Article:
The German Work Integration Social Enterprises (Beschaftigungs und Qualifizierungsgesellschaften, or BQG's) program funds legally independent, not-for-profit organizations whose function is to provide a bridge for disadvantaged groups between unemployment and the regular labor market. Approximately 3,500 to 4,500 projects employ 75,000 to 95,000 participants. The Gesellschaften zur Arbeitsforderung Beschaftigung und Strukturentwicklung are "employment and structural development companies" that had their origin in 1991 in the former East Germany. They provide a bridging and training/retraining function for workers shed from State enterprises following reunification. By 1995, there were 400 companies with some 155,000 participants.(48)

Ireland defines social enterprises as those companies, cooperatives, and associations that promote the social welfare. A number of Government bodies--primarily the Ministry of Health and the Enterprise and Employment Ministry--help to finance the social economy sector.(49) Recently, the Government decided to cut 5,000 places in its Community Employment program and shift the funds to more direct spending on a new "social economy" program.(50)

In the Netherlands, local communities are cooperating with other organizations, such as welfare and volunteer organizations, in experiments aimed at stimulating participation in unpaid activities while people retain their social assistance benefits. The goals are to prevent and combat social exclusion by offering a work perspective to people for whom finding employment seems an almost impossible task. Another program allows municipalities to experiment with programs to provide socially useful employment-related activities for recipients of benefits. More than 160 experimental projects have been introduced in 25 cities. Municipalities have directly organized placements, worked with existing welfare and voluntary organizations, or created partnerships. The objectives of the experiments are to prepare people to return to work and to prevent social exclusion and isolation.(51)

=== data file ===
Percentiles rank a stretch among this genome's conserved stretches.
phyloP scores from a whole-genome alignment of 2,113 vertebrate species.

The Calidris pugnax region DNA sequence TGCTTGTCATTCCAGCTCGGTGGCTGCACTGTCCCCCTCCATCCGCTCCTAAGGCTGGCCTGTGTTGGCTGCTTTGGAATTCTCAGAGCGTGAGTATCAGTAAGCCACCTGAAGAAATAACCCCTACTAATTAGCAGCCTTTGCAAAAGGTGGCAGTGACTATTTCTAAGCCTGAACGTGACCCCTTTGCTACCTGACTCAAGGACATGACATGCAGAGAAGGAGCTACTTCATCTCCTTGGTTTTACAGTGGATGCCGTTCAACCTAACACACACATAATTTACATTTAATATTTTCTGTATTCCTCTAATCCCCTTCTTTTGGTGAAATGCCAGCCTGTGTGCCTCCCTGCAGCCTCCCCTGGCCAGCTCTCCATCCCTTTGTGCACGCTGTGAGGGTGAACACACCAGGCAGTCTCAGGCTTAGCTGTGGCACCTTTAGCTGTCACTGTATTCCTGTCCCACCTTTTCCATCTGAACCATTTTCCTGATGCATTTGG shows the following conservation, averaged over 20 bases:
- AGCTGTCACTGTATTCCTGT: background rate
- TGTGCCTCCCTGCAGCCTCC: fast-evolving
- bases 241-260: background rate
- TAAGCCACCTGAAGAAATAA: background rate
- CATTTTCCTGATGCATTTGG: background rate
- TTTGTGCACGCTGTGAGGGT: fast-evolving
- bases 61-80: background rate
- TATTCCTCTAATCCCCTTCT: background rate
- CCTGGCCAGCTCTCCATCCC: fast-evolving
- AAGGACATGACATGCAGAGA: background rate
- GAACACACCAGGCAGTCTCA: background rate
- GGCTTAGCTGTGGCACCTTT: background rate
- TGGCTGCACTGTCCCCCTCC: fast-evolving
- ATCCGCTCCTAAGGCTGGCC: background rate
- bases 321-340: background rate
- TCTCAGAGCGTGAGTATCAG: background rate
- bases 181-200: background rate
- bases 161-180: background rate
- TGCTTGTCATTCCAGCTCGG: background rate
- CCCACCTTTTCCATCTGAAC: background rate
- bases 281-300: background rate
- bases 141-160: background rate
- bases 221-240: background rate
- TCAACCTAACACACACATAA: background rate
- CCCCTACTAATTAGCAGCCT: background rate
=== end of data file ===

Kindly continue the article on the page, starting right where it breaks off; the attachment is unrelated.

Sweden also has utilized social enterprises as a means of ending long-term unemployment. The Swedish Cooperative Institute and the Swedish Institute for Social Economy examined the effect of the social economy on local employment. The results show a positive impact on job creation in many regions and lower rates of unemployment.(52)

The benefits of the programs mentioned in this section are that they cost less, serve local communities' needs better, provide work experience closer to the "real economy" than is typically the case in more traditional public-service employment programs, and often do a better job integrating skills training with work experience. The problem with such programs is that they are often small and serve a limited number of people. It is unclear what impact expanding them would have on their effectiveness.

THIS ARTICLE HAS REVIEWED PAST ATTEMPTS by selected OECD countries to develop public-service employment programs. Problems associated with the implementation of these programs have been identified and recent efforts to improve their effectiveness highlighted. Public-service employment programs continue to be an important component of labor market policy in many OECD countries. A panel of experts representing 11 OECD countries examined the effectiveness of measures to assist the long-term unemployed and concluded that the direct creation of jobs through public-service employment programs may be the only way to help many of the unskilled and less well-educated long-term unemployed.(53) A recent review of what works among active labor market programs reports that public-service employment programs appear to be making a comeback in some OECD countries, especially as part of a "reciprocal obligation" on the unemployed in return for continued social assistance benefits.(54)